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W hen Penn basketball ended its season against Princeton on March 11, it did so with a resounding thud.

Single-digit wins for the second consecutive year, including a decrease in overall victories. Tied for sixth in the final Ivy League standings. Winless against the rest of the Big 5. A mere two wins away from the Palestra.

The numbers alone emphasized a disappointing campaign, one that failed to live up to the preseason expectations of an improved team with the potential to finish near the top of the conference standings.

Here’s the problem: Things didn’t exactly get better once the season concluded. Despite the fact that head coach Jerome Allen was not fired, top assistant coach Scott Pera left the program to join Mike Rhoades’ staff at Rice.

That proved to be only the beginning of the Quakers’ issues this offseason.

Immediately after forward Ryan Singer , one of Allen’s incoming recruits, decommited from Penn, freshman guard Tony Bagtas was arrested and kicked off the team. Throw in the fact that the Red and Blue have since seen two other players — junior Henry Brooks and sophomore Julian Harrell — leave the program for unknown reasons, and Penn’s offseason hasn’t been any better than its regular season.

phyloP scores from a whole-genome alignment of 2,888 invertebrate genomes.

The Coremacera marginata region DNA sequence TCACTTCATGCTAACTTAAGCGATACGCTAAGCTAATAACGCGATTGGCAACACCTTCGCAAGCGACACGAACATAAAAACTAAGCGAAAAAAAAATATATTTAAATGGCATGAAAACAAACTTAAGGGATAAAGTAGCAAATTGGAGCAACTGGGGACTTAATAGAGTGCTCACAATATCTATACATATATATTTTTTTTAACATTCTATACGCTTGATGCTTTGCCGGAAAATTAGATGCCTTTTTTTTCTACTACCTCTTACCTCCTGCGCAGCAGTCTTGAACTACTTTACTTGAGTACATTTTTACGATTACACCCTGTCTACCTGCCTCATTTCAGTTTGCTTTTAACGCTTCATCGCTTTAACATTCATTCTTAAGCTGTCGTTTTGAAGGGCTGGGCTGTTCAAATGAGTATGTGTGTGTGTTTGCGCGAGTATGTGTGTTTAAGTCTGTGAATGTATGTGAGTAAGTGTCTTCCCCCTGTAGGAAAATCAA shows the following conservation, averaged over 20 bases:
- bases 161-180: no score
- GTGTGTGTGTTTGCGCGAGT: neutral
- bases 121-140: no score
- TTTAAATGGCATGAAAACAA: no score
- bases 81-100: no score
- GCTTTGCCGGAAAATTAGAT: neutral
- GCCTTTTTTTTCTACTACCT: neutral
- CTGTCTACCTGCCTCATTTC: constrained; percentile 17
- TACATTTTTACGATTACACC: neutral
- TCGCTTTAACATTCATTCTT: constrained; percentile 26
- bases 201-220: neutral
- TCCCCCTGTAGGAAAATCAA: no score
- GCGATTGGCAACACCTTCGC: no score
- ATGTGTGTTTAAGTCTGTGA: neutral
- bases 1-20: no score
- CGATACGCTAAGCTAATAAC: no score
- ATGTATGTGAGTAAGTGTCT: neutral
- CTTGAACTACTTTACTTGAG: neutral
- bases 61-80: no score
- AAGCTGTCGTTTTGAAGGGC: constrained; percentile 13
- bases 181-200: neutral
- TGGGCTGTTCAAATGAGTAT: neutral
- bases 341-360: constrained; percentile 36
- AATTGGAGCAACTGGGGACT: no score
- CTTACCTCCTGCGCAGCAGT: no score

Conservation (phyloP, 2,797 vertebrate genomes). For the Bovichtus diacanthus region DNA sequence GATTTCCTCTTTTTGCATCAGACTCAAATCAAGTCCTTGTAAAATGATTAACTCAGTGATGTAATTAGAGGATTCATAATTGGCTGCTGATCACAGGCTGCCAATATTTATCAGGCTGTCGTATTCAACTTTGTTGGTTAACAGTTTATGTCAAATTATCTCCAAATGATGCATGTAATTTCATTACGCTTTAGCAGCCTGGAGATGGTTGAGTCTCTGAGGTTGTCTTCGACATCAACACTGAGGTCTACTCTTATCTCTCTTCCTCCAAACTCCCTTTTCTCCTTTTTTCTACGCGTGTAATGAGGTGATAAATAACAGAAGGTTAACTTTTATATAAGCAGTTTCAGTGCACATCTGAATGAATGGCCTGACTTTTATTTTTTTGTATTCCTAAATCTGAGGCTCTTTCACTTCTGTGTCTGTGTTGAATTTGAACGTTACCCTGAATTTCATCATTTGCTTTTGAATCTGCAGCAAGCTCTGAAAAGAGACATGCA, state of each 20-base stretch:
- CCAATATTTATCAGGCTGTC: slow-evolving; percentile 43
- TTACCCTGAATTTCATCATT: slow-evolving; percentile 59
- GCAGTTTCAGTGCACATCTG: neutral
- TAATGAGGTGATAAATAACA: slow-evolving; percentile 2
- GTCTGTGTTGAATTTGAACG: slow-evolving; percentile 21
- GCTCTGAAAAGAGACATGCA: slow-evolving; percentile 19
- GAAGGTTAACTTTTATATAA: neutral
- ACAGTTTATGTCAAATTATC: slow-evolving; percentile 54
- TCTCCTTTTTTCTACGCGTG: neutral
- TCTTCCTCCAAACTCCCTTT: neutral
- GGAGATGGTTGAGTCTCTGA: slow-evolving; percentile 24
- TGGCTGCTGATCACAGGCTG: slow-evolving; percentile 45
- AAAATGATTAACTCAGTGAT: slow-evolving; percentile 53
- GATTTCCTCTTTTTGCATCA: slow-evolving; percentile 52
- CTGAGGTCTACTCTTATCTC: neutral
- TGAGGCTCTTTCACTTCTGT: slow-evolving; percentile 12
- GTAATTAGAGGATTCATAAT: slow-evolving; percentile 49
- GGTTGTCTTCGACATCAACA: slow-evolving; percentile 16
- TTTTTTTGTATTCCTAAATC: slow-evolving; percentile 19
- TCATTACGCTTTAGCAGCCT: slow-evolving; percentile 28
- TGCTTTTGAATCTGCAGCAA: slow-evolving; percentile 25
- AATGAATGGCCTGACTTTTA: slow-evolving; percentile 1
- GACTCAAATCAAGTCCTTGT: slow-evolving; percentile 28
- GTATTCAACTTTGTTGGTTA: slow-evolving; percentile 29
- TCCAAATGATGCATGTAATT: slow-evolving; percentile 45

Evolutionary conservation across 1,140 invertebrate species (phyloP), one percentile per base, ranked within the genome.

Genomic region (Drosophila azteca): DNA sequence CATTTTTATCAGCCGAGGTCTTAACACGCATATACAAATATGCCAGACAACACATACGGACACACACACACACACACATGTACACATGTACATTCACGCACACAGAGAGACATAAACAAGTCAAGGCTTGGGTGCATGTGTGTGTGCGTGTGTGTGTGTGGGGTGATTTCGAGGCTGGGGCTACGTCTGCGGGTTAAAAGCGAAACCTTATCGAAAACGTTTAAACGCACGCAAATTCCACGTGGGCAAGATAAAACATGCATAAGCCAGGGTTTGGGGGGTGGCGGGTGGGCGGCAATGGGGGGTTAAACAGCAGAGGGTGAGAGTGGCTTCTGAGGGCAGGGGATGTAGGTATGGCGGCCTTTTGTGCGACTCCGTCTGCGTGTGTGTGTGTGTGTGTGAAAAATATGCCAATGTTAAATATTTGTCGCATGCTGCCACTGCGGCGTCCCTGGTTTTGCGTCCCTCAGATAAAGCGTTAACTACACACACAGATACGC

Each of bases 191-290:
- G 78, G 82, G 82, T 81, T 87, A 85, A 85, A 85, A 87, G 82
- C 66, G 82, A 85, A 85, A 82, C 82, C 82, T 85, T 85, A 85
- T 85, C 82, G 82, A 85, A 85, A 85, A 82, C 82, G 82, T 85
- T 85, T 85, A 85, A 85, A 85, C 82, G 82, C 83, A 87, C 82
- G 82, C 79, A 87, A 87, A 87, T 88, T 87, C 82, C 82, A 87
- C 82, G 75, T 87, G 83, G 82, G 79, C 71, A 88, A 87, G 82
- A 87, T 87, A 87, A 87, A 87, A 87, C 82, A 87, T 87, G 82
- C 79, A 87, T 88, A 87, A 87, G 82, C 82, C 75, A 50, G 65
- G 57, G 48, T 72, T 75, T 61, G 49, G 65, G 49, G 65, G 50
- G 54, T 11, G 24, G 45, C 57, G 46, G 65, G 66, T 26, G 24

For starters, it’s downright unacceptable that Allen and the rest of the athletic department have refused to comment on the departures of three players from one of the most prestigious programs in basketball history. You’d get some sort of explanation if that happened at Kentucky. At Duke. At Michigan State. At Harvard, even.

Yet while Penn’s coaches and players have remained tight-lipped about the program’s internal issues since the end of the season, the Red and Blue’s resiliency in recruiting has done some talking in its own right.

Based off Penn’s abysmal season in 2013-14, many expected the Quakers to struggle generating quality players for next year’s freshman class. Singer’s decommitment and the loss of eight players from last year’s team — either through dismissal, transfer or graduation — likely didn’t help matters.

But in the past week alone, Penn has received commitments from both point guard Darnell Foreman and power forward Dan Dwyer.

Dwyer’s ability to play away from the basket and knock down mid-range jumpers in a way that Brooks was never able to do consistently will add an intriguing ripple to Allen’s offense in the coming year. He will also function as a complimentary piece in the post alongside center Darien Nelson-Henry.

Foreman, on the other hand, could serve as Bagtas’ replacement in the backcourt off the bench. In Penn’s three-guard lineup, Foreman will be able to not only score on his own, but also find open teammates while allowing Tony Hicks to play more at the shooting guard position.

Those two players, along with Mike Auger, Sam Jones and Antonio Woods — the squad’s other three recruits — have helped the Quakers put together an intriguing incoming freshman class.

Who knows how much better things can really get for Penn basketball this offseason? After all, it will take more than a few recruits to set the Quakers up for a successful turnaround next year.

But while Allen and company remain quiet, at least the team’s recruiting of late says something, and it points to Penn doing everything it can to move away from the stains of recent months.

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